| 15.01,12. 11:28 AM |
I'm only a B+ Premier says Barry O'Farrell
January 15, 2012
BARRY O'Farrell would give himself an above-average B or a B-plus for effort in his first year as premier of NSW.
Not perfect, but then Mr O'Farrell doesn't believe he will ever deliver a 10-out-of-10 political year.
"I'll never give myself an A or an A-plus, because I'm one of those people who believes there's always room for improvement - that's what I always tell my sons," the Premier told The Sunday Telegraph as enters into his second year following his resounding election win on March 26 last year.
"The public starts with the view that politicians have tickets on themselves," Mr O'Farrell said. "I don't have tickets on myself. I've been given a four-year mandate to reform the state, and that's what I'm going to do.
"My HSC is not in March this year, it's not in March next year, it's in March 2015 and it's not a culmination of one year's work, it's a culmination of five years' work."
Mr O'Farrell said the government had made "a good start" despite a "few hiccups" from some ministers who would only improve as they lost the training wheels and gained more experience.
These hiccups included Environment Minister Robyn Parker's handling of a series of leaks at the Orica chemical plant in Newcastle and embarrassment over Deputy Premier Andrew Stoner's midnight decision to sign on for the former Labor government's bungled Solar Bonus scheme.
The Premier reeled off as successes the creation of Infrastructure NSW, the beginning of the north-west and south-west railways, upgrades to the Princes and Pacific highways and more than $390 million in upgrades to hospitals in towns such as Dubbo, Port Macquarie and Wagga Wagga.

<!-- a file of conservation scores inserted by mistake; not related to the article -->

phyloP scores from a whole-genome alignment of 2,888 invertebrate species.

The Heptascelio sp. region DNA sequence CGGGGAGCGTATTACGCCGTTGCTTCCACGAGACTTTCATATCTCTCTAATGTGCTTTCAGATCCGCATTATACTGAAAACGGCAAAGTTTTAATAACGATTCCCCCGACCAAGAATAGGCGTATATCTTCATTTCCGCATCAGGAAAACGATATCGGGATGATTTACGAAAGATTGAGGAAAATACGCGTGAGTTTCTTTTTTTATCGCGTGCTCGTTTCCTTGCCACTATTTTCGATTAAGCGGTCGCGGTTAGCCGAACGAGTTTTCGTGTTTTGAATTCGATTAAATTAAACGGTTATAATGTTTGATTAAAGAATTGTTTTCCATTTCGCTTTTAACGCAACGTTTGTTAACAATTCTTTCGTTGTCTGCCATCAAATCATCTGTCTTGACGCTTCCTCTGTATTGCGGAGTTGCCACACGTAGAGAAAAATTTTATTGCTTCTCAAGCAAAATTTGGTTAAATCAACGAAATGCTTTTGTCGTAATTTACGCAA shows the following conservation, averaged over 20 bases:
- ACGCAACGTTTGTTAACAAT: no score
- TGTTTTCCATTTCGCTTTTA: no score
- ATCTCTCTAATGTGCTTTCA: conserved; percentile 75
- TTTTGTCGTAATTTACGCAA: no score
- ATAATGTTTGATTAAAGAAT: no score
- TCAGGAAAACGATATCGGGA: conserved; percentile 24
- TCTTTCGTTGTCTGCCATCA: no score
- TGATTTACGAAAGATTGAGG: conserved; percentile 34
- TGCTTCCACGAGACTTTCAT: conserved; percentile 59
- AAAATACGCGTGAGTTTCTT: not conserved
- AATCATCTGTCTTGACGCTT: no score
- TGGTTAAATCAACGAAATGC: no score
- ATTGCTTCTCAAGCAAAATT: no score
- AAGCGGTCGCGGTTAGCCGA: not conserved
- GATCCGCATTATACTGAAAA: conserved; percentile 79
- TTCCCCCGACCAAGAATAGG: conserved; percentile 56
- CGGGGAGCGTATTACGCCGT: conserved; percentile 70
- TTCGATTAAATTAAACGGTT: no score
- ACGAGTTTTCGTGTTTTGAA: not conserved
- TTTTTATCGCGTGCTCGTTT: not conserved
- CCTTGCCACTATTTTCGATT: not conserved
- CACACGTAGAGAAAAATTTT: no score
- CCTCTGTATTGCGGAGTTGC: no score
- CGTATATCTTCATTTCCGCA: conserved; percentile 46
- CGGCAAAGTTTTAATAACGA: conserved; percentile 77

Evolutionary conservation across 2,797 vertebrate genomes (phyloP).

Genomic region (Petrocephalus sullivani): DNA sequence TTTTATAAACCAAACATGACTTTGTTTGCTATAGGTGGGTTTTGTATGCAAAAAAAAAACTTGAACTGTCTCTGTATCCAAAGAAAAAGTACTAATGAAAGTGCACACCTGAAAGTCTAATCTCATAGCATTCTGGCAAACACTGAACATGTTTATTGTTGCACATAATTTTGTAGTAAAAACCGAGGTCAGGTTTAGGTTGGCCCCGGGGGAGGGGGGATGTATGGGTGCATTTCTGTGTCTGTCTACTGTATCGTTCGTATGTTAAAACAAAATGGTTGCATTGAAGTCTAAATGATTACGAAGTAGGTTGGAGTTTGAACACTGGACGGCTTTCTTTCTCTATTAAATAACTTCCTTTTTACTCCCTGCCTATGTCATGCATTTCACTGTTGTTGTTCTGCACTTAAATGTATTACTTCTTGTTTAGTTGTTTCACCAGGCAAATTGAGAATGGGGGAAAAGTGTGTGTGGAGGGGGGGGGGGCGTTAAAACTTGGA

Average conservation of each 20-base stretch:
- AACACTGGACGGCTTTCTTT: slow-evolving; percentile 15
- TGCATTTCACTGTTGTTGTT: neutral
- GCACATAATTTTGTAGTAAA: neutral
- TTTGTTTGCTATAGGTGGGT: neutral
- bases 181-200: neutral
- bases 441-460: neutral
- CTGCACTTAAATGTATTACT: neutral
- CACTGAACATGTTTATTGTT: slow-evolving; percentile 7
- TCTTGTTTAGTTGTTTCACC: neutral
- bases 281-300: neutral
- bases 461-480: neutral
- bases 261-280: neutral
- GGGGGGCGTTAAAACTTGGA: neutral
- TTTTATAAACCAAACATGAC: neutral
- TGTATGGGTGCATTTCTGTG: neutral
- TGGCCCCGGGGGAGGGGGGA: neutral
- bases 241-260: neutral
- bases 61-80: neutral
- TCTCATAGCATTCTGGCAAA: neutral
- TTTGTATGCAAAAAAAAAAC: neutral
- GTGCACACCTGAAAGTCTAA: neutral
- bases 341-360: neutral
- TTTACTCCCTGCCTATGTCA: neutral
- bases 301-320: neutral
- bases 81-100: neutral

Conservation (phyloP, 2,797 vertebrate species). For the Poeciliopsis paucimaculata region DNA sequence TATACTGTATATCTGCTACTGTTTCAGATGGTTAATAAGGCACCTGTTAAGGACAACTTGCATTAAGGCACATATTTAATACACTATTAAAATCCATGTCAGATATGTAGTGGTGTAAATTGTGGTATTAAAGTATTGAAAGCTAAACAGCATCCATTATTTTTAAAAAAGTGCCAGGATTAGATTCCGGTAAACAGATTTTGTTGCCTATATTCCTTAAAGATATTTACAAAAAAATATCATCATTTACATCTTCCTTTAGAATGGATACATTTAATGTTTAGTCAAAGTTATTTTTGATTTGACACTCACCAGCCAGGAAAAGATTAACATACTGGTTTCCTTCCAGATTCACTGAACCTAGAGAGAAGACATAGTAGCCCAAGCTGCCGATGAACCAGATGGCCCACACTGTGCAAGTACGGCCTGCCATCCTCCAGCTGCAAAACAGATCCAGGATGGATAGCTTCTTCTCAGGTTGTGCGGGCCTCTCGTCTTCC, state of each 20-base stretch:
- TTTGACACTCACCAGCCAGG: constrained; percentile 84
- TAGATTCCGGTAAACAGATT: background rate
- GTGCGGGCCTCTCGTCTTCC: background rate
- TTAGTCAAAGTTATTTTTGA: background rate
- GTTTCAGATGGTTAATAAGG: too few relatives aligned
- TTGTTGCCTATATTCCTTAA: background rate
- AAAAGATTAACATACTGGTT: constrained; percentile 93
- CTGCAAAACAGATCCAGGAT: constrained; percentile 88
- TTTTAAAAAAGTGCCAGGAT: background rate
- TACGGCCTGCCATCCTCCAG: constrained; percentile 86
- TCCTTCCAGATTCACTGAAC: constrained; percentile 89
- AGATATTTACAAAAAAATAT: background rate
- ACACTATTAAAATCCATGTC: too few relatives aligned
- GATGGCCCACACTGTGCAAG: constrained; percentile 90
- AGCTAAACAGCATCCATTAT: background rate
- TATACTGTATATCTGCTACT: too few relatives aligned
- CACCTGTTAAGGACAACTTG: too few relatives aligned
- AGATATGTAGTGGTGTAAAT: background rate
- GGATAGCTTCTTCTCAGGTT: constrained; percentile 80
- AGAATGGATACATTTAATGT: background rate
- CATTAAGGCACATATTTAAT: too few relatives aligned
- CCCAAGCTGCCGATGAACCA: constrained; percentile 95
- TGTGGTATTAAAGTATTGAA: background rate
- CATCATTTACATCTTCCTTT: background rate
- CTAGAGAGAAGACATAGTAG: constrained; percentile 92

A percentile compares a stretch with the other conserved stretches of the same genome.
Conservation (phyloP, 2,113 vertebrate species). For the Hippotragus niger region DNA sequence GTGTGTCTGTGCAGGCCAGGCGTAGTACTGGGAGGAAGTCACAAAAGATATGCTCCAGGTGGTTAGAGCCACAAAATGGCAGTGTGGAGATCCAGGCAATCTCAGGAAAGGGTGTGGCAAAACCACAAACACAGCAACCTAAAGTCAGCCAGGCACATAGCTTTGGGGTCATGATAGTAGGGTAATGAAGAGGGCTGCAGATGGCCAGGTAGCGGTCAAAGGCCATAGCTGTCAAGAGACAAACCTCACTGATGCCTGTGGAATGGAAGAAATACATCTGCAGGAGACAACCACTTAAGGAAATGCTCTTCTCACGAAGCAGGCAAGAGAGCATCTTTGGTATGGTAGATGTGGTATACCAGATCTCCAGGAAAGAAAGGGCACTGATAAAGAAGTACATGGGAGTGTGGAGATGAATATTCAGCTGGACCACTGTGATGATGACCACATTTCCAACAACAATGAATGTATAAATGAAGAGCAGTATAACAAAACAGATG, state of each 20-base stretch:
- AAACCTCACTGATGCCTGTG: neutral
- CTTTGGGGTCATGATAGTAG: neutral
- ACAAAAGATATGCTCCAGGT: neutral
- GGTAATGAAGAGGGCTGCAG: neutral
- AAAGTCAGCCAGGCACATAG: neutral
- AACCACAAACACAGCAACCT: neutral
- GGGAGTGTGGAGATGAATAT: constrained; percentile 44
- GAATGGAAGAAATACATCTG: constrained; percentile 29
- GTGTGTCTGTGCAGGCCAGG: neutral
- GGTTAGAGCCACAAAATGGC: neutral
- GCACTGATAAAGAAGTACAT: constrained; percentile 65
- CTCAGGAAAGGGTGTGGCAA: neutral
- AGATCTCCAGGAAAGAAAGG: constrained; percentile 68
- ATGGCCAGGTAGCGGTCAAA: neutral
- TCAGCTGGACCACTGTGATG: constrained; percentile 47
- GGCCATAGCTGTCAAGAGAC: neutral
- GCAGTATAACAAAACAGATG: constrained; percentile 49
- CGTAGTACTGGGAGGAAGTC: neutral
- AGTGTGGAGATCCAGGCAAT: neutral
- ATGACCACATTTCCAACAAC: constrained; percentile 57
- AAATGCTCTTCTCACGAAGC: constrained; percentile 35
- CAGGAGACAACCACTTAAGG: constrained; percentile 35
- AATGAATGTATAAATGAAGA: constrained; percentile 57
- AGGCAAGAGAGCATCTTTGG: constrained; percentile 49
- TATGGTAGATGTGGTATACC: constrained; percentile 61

"I don't think any government has in its first year commenced so many infrastructure projects that were outstanding," Mr O'Farrell said. "We've ensured that we've introduced rigorous financial management. We've put public interest and the long-term interest of the state over responding to daily media headlines."
He highlighted four crucial events for his government's second year.The first comes later this month when NSW Commission of Audit chief Kerry Schott will tell Mr O'Farrell how to improve efficiency and save money in the state's public sector.
The second is in April, when the O'Farrell government will focus on revamping planning laws.
Mr O'Farrell said the budget in June would be another seminal moment, as the government tries to juggle "moving the state forward" with a growing global financial crisis "which can't be used as an excuse" not to do so.
He suggested it could be tougher this time around, with last September's budget criticised in some sectors as being too soft.
"That means wherever waste exists, we have to ensure it's cut out and every dollar that's spent has to be spent wisely."
The fourth most important milestone will come in September with the release of Infrastructure NSW's 20-year plan for a costed and prioritised program for building the roads and railways the state so desperately needs.
"It's about providing confidence to the community and the business community who rely on this infrastructure to help the state's economy," the Premier said.
Mr O'Farrell pledged that priorities rather than politics would influence these transport decisions. He said poor infrastructure planning stretched back to former Labor premier Neville Wran's promise to inner-west electorates to sell off land intended to build the M4 East extension in 1976.